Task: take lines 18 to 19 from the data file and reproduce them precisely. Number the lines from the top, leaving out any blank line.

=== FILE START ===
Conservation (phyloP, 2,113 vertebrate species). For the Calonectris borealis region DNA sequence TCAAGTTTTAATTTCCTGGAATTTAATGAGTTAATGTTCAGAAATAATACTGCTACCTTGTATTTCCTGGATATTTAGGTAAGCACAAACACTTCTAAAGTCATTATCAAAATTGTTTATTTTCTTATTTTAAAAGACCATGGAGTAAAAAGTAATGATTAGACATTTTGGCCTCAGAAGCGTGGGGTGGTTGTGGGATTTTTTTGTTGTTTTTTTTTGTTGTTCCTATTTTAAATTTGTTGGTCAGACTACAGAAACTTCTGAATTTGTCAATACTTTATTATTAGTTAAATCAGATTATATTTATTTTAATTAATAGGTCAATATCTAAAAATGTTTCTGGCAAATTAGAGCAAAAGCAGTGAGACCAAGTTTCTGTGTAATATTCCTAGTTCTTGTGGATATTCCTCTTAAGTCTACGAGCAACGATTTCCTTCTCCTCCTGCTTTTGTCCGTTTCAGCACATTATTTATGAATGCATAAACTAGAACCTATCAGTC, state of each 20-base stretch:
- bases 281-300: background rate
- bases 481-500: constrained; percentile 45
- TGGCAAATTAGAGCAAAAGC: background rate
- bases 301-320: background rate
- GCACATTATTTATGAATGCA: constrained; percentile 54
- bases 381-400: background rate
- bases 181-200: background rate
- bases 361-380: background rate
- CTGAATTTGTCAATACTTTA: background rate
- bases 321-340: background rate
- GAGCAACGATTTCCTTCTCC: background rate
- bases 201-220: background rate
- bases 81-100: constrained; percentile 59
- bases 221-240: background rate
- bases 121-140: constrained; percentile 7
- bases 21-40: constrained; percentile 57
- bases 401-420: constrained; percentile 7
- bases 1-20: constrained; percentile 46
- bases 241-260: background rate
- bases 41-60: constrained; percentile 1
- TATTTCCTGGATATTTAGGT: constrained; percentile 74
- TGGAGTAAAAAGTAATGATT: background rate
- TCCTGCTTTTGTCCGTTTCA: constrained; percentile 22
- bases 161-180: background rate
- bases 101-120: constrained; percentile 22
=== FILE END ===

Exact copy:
- bases 401-420: constrained; percentile 7
- bases 1-20: constrained; percentile 46